# #functions

Recall that a hash function maps a (potentially infinite) domain of inputs to a finite range of outputs. A "perfect" hash function, meanwhile, is one that maps a (finite) set of inputs to a range of distinct outputs without any collisions.

Answer the below in `functions.md`.

## Questions

1. (2 points.) Consider the hash function below.

``````int hash(char *s)
{
if (s >= 'A' && s <= 'Z')
{
return s - 'A';
}
else
{
return s - 'a';
}
}``````

Why might a hash table, if implemented using this hash function, prove to be slow? Assume that `s` is an entirely alphabetical string of non-zero length.

2. (4 points) Recall that a string is just a sequence of characters, each of which is a sequence of bits. In ASCII, `A` is thus `01000001`, `AB` is thus `0100000101000010`, and `ABC` is thus `010000010100001001000011`. Suppose that a hash function, given a string in ASCII as input, outputs the (decimal) integer represented by its sequence of bits. Given `A` as input, this hash function would output 65; given `AB` as input, this hash function would output `16706`; and given `ABC` as input, this hash function would output `4276803`. Why is this hash function "perfect" by definition but imperfect in practice if implemented in C?

3. (4 points.) The input to a hash function could also be a file. After all, a file is just a sequence of bits, much like a string. As it turns out, `check50` uses hashes to check the correctness of `recover` for Problem Set 4. Rather than compare the 50 files outputted by your implementation of `recover` against the original 50 JPEGs from `card.raw` (as is possible, recall, with programs like `diff`), `check50` instead hashes each of your 50 files, the output of which is a 64-digit hexadecimal string (i.e., 256 bits), comparing each such hash against 64-digit hexadecimal strings hard-coded into the source code of `check50`'s checks. If curious, you (and anyone on the internet!) can see them atop https://github.com/cs50/checks/blob/master/cs50/2017/fall/recover/check50/__init__.py, though no need to understand the Python code therein. Why might we be storing those 50 hashes in that repository instead of the original 50 JPEGs themselves?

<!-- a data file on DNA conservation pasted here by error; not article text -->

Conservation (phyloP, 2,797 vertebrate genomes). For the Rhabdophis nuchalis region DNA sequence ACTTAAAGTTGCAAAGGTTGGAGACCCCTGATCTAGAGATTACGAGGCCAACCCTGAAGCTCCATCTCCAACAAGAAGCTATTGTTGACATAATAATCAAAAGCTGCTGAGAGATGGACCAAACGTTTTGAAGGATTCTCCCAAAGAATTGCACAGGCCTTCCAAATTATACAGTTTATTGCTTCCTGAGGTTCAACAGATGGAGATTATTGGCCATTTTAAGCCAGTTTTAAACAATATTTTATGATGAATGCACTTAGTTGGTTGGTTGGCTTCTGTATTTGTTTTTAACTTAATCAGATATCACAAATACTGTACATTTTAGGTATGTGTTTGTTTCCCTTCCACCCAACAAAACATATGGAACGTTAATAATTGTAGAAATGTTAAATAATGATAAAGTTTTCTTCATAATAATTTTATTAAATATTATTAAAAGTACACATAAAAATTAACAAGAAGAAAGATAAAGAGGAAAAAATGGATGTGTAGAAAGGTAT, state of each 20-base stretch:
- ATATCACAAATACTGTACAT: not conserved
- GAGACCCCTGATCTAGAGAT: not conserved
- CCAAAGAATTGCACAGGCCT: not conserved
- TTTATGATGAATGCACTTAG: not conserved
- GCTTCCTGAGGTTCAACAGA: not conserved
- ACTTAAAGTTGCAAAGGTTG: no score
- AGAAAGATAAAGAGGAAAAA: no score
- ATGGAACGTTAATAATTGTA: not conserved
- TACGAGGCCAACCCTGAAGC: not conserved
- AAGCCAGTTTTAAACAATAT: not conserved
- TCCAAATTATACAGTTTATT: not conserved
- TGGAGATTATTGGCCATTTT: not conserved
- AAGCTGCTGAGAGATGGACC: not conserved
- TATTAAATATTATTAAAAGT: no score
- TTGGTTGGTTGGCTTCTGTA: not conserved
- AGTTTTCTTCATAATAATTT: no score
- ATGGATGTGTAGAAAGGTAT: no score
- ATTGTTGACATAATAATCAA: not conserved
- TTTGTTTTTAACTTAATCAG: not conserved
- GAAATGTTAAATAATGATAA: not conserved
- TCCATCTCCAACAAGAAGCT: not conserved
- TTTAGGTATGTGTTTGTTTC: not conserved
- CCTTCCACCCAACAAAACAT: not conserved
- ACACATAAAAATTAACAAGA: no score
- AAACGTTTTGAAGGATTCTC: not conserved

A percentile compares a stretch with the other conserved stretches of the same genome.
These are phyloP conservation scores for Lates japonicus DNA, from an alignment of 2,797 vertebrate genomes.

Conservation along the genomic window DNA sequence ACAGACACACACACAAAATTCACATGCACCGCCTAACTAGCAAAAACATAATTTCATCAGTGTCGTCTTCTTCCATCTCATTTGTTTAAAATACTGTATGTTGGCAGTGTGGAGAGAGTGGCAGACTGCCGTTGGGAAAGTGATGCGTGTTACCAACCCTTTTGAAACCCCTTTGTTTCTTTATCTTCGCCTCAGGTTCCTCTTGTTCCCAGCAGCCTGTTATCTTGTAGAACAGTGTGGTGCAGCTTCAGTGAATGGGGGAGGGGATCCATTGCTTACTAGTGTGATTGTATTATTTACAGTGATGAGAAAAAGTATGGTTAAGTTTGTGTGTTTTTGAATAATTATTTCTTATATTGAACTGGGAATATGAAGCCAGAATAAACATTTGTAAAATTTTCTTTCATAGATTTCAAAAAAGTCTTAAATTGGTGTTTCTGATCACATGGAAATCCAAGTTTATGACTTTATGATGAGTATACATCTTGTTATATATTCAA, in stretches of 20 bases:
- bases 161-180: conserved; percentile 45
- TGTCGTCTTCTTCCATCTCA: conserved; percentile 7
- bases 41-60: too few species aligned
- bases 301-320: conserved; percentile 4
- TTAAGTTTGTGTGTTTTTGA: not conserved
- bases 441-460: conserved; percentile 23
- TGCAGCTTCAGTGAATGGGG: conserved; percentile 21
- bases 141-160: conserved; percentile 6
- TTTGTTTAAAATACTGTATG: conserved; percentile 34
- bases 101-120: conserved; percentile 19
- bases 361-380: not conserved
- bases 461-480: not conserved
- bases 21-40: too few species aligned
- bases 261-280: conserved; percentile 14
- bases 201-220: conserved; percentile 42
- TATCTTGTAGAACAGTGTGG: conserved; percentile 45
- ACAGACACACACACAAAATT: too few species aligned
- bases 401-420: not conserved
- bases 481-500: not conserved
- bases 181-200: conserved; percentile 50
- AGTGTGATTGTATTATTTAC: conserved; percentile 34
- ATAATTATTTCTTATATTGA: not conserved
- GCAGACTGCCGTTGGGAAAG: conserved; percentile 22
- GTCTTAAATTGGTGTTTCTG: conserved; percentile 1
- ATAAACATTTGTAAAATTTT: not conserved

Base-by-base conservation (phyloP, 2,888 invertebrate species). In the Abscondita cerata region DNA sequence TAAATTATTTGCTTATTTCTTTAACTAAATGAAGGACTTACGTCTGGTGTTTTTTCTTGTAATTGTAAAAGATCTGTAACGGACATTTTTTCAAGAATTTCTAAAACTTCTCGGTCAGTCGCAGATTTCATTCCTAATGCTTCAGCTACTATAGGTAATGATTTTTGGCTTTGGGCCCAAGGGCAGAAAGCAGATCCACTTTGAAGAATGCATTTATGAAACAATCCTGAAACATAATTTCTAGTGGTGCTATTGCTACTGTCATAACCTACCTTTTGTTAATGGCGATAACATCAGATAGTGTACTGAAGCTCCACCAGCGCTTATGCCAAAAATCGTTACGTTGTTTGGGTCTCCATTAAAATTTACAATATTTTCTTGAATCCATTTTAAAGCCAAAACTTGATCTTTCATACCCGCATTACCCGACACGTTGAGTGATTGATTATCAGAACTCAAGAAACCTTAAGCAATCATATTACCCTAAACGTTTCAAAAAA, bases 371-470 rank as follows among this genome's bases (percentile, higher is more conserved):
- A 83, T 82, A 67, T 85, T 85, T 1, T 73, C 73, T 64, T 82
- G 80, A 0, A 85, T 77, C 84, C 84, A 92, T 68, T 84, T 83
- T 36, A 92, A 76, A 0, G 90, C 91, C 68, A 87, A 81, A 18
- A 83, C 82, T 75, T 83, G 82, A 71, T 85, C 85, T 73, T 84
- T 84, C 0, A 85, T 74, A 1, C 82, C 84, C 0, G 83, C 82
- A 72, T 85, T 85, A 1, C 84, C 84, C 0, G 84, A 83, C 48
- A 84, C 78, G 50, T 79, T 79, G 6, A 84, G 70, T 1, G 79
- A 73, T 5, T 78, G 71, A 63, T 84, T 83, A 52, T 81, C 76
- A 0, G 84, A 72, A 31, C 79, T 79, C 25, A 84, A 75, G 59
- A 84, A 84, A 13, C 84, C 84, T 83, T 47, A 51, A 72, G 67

4. (4 points.) Recall that a trie iteratively hashes each of the letters in words in order to index into arrays. And even a hash table might hash all of the letters in words in order to index into an array. Why, though, is lookup of words said to be in O(1) for a trie but O(n) for a hash table?

## Debrief

1. Which resources, if any, did you find helpful in answering this problem’s questions?

2. About how long did you spend on this problem’s questions?